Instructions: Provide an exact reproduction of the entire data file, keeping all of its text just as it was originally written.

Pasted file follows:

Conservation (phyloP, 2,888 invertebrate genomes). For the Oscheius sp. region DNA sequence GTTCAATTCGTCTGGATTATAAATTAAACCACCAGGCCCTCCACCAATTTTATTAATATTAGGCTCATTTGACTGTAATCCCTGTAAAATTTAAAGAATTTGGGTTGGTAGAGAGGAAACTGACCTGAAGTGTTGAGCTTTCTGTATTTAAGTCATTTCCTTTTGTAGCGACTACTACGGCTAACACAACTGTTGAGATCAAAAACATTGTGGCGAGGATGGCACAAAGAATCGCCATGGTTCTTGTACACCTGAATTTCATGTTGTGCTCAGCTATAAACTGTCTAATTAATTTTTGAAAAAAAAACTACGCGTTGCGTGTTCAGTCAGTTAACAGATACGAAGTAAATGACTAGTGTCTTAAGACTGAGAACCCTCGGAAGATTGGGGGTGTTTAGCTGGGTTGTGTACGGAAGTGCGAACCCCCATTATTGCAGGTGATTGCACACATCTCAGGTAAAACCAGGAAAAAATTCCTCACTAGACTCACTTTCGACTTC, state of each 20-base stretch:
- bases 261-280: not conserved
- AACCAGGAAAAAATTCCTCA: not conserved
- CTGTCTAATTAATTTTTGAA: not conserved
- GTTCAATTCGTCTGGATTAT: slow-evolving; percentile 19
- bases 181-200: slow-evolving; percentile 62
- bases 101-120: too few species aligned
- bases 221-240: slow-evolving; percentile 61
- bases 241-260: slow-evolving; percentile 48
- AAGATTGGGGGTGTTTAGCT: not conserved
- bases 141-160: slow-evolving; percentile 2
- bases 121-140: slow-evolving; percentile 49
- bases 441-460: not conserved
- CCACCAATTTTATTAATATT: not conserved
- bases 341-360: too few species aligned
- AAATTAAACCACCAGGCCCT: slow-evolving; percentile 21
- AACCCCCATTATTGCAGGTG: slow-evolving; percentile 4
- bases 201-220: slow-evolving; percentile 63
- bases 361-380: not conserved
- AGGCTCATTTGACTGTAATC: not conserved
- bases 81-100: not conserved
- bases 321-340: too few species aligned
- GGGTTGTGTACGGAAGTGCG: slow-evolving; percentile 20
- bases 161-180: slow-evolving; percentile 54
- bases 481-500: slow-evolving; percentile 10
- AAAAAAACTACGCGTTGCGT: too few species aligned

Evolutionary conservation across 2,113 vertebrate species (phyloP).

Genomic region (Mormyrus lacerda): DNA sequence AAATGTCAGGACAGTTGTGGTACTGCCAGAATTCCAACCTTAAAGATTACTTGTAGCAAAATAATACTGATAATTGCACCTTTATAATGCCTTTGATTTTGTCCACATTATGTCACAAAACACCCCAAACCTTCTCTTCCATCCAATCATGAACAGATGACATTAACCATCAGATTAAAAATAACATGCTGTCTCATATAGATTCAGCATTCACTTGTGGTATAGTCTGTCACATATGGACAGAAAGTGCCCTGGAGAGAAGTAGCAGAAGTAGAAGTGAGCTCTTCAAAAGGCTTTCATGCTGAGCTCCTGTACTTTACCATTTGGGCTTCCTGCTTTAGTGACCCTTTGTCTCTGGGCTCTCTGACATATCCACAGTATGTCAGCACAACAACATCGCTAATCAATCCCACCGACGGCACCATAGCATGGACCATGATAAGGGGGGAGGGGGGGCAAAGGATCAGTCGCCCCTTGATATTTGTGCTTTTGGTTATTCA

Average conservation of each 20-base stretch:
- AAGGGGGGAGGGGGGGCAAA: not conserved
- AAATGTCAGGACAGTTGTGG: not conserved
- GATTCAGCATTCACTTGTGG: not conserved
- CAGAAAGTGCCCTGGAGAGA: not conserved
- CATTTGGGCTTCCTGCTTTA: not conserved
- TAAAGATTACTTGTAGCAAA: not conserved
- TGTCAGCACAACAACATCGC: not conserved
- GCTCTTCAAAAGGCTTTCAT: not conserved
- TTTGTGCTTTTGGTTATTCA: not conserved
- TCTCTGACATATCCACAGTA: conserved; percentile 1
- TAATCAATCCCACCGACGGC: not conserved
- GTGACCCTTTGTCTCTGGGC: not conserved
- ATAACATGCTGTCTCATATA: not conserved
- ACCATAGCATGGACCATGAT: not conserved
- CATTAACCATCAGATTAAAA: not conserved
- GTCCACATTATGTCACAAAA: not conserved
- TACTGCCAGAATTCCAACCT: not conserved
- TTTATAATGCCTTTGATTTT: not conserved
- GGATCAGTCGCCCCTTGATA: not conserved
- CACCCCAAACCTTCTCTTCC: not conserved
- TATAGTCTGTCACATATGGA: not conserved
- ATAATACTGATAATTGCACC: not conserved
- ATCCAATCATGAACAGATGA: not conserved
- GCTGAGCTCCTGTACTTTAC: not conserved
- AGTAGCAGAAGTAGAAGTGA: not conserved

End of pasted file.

Conservation (phyloP, 2,888 invertebrate genomes). For the Oscheius sp. region DNA sequence GTTCAATTCGTCTGGATTATAAATTAAACCACCAGGCCCTCCACCAATTTTATTAATATTAGGCTCATTTGACTGTAATCCCTGTAAAATTTAAAGAATTTGGGTTGGTAGAGAGGAAACTGACCTGAAGTGTTGAGCTTTCTGTATTTAAGTCATTTCCTTTTGTAGCGACTACTACGGCTAACACAACTGTTGAGATCAAAAACATTGTGGCGAGGATGGCACAAAGAATCGCCATGGTTCTTGTACACCTGAATTTCATGTTGTGCTCAGCTATAAACTGTCTAATTAATTTTTGAAAAAAAAACTACGCGTTGCGTGTTCAGTCAGTTAACAGATACGAAGTAAATGACTAGTGTCTTAAGACTGAGAACCCTCGGAAGATTGGGGGTGTTTAGCTGGGTTGTGTACGGAAGTGCGAACCCCCATTATTGCAGGTGATTGCACACATCTCAGGTAAAACCAGGAAAAAATTCCTCACTAGACTCACTTTCGACTTC, state of each 20-base stretch:
- bases 261-280: not conserved
- AACCAGGAAAAAATTCCTCA: not conserved
- CTGTCTAATTAATTTTTGAA: not conserved
- GTTCAATTCGTCTGGATTAT: slow-evolving; percentile 19
- bases 181-200: slow-evolving; percentile 62
- bases 101-120: too few species aligned
- bases 221-240: slow-evolving; percentile 61
- bases 241-260: slow-evolving; percentile 48
- AAGATTGGGGGTGTTTAGCT: not conserved
- bases 141-160: slow-evolving; percentile 2
- bases 121-140: slow-evolving; percentile 49
- bases 441-460: not conserved
- CCACCAATTTTATTAATATT: not conserved
- bases 341-360: too few species aligned
- AAATTAAACCACCAGGCCCT: slow-evolving; percentile 21
- AACCCCCATTATTGCAGGTG: slow-evolving; percentile 4
- bases 201-220: slow-evolving; percentile 63
- bases 361-380: not conserved
- AGGCTCATTTGACTGTAATC: not conserved
- bases 81-100: not conserved
- bases 321-340: too few species aligned
- GGGTTGTGTACGGAAGTGCG: slow-evolving; percentile 20
- bases 161-180: slow-evolving; percentile 54
- bases 481-500: slow-evolving; percentile 10
- AAAAAAACTACGCGTTGCGT: too few species aligned

Evolutionary conservation across 2,113 vertebrate species (phyloP).

Genomic region (Mormyrus lacerda): DNA sequence AAATGTCAGGACAGTTGTGGTACTGCCAGAATTCCAACCTTAAAGATTACTTGTAGCAAAATAATACTGATAATTGCACCTTTATAATGCCTTTGATTTTGTCCACATTATGTCACAAAACACCCCAAACCTTCTCTTCCATCCAATCATGAACAGATGACATTAACCATCAGATTAAAAATAACATGCTGTCTCATATAGATTCAGCATTCACTTGTGGTATAGTCTGTCACATATGGACAGAAAGTGCCCTGGAGAGAAGTAGCAGAAGTAGAAGTGAGCTCTTCAAAAGGCTTTCATGCTGAGCTCCTGTACTTTACCATTTGGGCTTCCTGCTTTAGTGACCCTTTGTCTCTGGGCTCTCTGACATATCCACAGTATGTCAGCACAACAACATCGCTAATCAATCCCACCGACGGCACCATAGCATGGACCATGATAAGGGGGGAGGGGGGGCAAAGGATCAGTCGCCCCTTGATATTTGTGCTTTTGGTTATTCA

Average conservation of each 20-base stretch:
- AAGGGGGGAGGGGGGGCAAA: not conserved
- AAATGTCAGGACAGTTGTGG: not conserved
- GATTCAGCATTCACTTGTGG: not conserved
- CAGAAAGTGCCCTGGAGAGA: not conserved
- CATTTGGGCTTCCTGCTTTA: not conserved
- TAAAGATTACTTGTAGCAAA: not conserved
- TGTCAGCACAACAACATCGC: not conserved
- GCTCTTCAAAAGGCTTTCAT: not conserved
- TTTGTGCTTTTGGTTATTCA: not conserved
- TCTCTGACATATCCACAGTA: conserved; percentile 1
- TAATCAATCCCACCGACGGC: not conserved
- GTGACCCTTTGTCTCTGGGC: not conserved
- ATAACATGCTGTCTCATATA: not conserved
- ACCATAGCATGGACCATGAT: not conserved
- CATTAACCATCAGATTAAAA: not conserved
- GTCCACATTATGTCACAAAA: not conserved
- TACTGCCAGAATTCCAACCT: not conserved
- TTTATAATGCCTTTGATTTT: not conserved
- GGATCAGTCGCCCCTTGATA: not conserved
- CACCCCAAACCTTCTCTTCC: not conserved
- TATAGTCTGTCACATATGGA: not conserved
- ATAATACTGATAATTGCACC: not conserved
- ATCCAATCATGAACAGATGA: not conserved
- GCTGAGCTCCTGTACTTTAC: not conserved
- AGTAGCAGAAGTAGAAGTGA: not conserved